Gov. Roy Cooper’s budget proposal would boost efforts to address contaminated drinking water and relieve the staffing shortage squeeze within the state’s environmental regulatory agency.
The biennial budget proposal, the Democratic governor’s final of his last term, appropriates a little more than $4 million to tackling emerging compounds known as per- and polyfluoroalkyl substances, or PFAS, in North Carolinian’s drinking water sources.
That funding would be enough for the North Carolina Department of Environmental Quality, or DEQ, to create a dedicated team within the agency to address PFAS statewide, according to Sharon Martin, DEQ’s deputy secretary for public affairs.
Agency staff have been “devoting an increasing amount of time” on top of their existing duties to address issues related to emerging contaminants for nearly six years following the revelation the lower Cape Fear River contained high levels of various PFAS.
Contaminants were discharged into the river, the drinking water source for tens of thousands of North Carolinians, for decades by Chemours Co., a DuPont spinoff, which operates a plant in Bladen County.
“Addressing PFAS statewide is a DEQ priority and we are taking a whole of department approach to protect communities, protect drinking water and clean up existing contamination,” Martin said in an email.
The issue is not limited to the Cape Fear River.
Last year, DEQ over the course of three months collected samples at 50 municipal and county water systems that contain two types of PFAS, perfluorooctanoic acid, or PFOA, and perfluorooctane sulfonic acid, or PFOS, above federal minimum health advisories. The agency is hashing out plans to sample hundreds of smaller water systems to gauge PFAS levels statewide.
The agency is working with public water systems to ramp up for proposed federal regulations that would require public water providers to monitor for six PFAS, including PFOA and PFOS.
The U.S. Environmental Protection Agency earlier this month announced a plan to set limits on those and a combination of four other compounds.
Water systems found to have one or more of the chemicals above the proposed limits would have to reduce the levels of PFAS and report sampling results to customers.
In North Carolina, efforts to test for and address PFAS statewide has only compounded a staffing shortage within DEQ.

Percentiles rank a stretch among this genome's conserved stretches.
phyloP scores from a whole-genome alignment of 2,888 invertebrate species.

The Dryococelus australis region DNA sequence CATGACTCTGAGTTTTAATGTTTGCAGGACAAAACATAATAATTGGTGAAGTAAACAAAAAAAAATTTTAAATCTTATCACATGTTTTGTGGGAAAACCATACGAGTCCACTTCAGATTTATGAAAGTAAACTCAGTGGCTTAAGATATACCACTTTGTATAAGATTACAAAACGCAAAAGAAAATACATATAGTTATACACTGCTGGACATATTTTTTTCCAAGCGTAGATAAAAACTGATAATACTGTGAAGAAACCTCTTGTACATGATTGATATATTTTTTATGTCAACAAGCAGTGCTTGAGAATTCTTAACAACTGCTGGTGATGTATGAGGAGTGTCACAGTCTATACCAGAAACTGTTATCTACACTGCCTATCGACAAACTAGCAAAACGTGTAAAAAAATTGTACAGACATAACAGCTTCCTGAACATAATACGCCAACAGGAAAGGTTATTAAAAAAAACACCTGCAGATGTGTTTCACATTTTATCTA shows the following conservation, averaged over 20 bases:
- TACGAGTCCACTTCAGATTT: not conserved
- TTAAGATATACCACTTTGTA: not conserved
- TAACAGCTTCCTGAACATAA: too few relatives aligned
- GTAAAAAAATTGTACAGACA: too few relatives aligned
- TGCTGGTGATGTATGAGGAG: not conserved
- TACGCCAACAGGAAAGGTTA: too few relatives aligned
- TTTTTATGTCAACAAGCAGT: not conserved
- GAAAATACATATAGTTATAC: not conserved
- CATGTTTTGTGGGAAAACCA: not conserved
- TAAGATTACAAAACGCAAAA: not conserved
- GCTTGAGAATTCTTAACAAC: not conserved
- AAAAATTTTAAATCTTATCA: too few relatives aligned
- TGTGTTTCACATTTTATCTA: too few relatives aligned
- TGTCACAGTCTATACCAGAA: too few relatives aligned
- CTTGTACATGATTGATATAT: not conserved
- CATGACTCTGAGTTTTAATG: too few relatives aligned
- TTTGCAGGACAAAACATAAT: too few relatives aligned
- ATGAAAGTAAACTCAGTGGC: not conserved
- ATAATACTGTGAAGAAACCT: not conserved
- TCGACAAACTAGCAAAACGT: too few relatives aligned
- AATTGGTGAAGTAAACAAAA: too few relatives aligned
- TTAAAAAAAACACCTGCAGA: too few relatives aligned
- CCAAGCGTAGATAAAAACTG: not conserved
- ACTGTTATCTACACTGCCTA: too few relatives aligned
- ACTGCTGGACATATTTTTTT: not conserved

The department’s current average employee vacancy rate is 20%, Martin said. The overall state employee vacancy rate is 23.4%, according to a report in the News & Observer.
Those shortages have held steady for months, leaving employees in a holding pattern of taking on more work while typically making less than their professional counterparts in the private sector.
Cooper is calling for 5% across-the-board pay increase for state employees in the first year and another 3% in the second year.
The proposed budget also includes one-time bonuses, added vacation time and converts longevity pay into retention pay.
Martin noted that Cooper’s proposal to inject more than $5 million over two years to cover receipt-supported, or time-limited, state employee positions would “be especially helpful for DEQ.”
“The state budget typically does not provide appropriations to support salaries of receipt-supported positions,” she said.
Forty-one percent of DEQ staff are receipt-supported.
“At DEQ’s current funding levels, many budgeted salaries are not competitive in the current job market,” Martin said. “The increases proposed by Governor Cooper’s budget will allow DEQ to address salary concerns, better retain and recruit employees, and better serve the people of our state.”
The department is requesting 54 new full-time equivalent positions to be funded through a combination of budget appropriations and fee increases.
“DEQ’s priority for the fee increases is not to create new [full-time equivalent], but rather to raise position salaries with that additional revenue so that we can (be) more competitive to recruit and retain staff,” Martin said.
Cooper’s budget also invests in resilience programs aimed at planning for and reducing flood and storm impacts.